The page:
Everything New in iOS 12.2: HomeKit TV Support, Redesigned Remote, Safari Updates and More

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Apr 12, 2001
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Apple today released the first beta of iOS 12.2 for developers, and while it doesn't bring as many new changes as we might have hoped for in a 12.x update, there are still quite a few minor tweaks to be aware of.

Below, we've listed all of the new features and changes that we've discovered in iOS 12.2 so far, and we'll update this post should any additional features be found.

- Apple News for Canada - iOS 12.2 expands the availability of Apple News to Canada for the first time, with news sources available in either English or French.


- HomeKit TV Support - Apple recently announced that HomeKit support is coming to a number of third-party TVs, and iOS 12.2 introduces the infrastructure to allow users to add their TVs to HomeKit.

- Home Controls for TVs - Open up the Home app, tap the house-shaped icon in the upper left, choose "Home Settings" and you'll see an updated section for "Allow Speaker & TV Access," which was previously just "Allow Speaker Access." This setting lets you choose who can access and send content to your speakers and TVs.


- Redesigned TV Remote - The TV Remote feature in Control Center has been redesigned with a more streamlined look that takes advantage of the entire display and does away with the large Home button. The TV Remote also has a new dark interface, which was added in beta 3.


- New Screen Mirroring Icon - There's a redesigned Screen Mirroring icon in the Control Center that features two displays rather than a single display and an arrow.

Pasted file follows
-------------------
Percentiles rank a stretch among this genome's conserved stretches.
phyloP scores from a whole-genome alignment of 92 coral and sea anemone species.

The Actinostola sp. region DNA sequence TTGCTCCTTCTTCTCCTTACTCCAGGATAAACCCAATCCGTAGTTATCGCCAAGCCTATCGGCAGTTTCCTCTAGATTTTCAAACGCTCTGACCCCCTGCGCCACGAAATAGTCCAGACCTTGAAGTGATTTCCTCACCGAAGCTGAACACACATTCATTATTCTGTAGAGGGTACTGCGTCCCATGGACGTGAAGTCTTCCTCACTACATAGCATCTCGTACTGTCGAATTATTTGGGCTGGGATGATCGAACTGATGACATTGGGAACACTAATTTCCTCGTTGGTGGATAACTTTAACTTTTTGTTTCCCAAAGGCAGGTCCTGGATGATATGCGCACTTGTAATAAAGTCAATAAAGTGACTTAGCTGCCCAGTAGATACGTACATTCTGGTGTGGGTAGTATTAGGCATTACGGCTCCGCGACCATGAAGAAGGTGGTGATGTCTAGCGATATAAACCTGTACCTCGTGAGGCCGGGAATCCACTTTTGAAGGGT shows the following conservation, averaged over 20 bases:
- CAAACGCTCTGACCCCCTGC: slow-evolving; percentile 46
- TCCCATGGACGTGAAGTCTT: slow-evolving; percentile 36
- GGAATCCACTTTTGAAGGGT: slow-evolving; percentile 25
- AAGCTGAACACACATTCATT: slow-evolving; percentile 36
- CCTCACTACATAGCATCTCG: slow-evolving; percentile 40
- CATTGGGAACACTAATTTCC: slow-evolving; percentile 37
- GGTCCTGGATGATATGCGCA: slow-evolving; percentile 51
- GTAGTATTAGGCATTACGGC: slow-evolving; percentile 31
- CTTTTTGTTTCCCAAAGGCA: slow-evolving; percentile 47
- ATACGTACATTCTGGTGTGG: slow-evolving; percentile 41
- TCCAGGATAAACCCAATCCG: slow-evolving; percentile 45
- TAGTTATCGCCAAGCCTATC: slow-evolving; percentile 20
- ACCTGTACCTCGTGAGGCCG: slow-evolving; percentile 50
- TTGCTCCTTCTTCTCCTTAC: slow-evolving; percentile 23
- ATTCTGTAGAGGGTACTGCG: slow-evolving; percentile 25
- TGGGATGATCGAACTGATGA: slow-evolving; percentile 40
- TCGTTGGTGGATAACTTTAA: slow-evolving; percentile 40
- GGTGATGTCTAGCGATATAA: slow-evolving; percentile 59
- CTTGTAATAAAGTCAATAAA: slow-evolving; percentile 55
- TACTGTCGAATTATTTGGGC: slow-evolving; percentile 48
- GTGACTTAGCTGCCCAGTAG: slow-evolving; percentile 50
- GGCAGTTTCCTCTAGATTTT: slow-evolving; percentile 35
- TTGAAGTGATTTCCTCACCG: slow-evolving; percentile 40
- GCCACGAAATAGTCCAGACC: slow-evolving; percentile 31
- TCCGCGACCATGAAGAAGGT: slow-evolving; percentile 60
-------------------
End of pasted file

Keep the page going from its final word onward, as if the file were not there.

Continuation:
Old design on left, new design on right​

- Wallet - The Wallet interface has been slightly tweaked when viewing a single card within the Wallet app. The info button has been relocated to the top, and there's now a "Done" button instead of an option to tap other cards at the bottom of the app. Transaction information is now listed more clearly, with a longer history available. The main wallet interface is largely unchanged, but the "+" button to add a new card is now black instead of blue. These changes may have been implemented ahead of a credit card partnership Apple is rumored to be entering with Goldman Sachs, which could be unveiled soon.

New design on left, old design on right​

- Apple Pay Cash - There's an "Add Money" option in Wallet when you select the Apple Pay Cash card. Before, you needed to go into the more detailed Apple Pay Cash view to add money to the card.

New design on left, old design on right​

- New AirPlay icon - Some users are seeing a new AirPlay icon when AirPlaying to certain devices.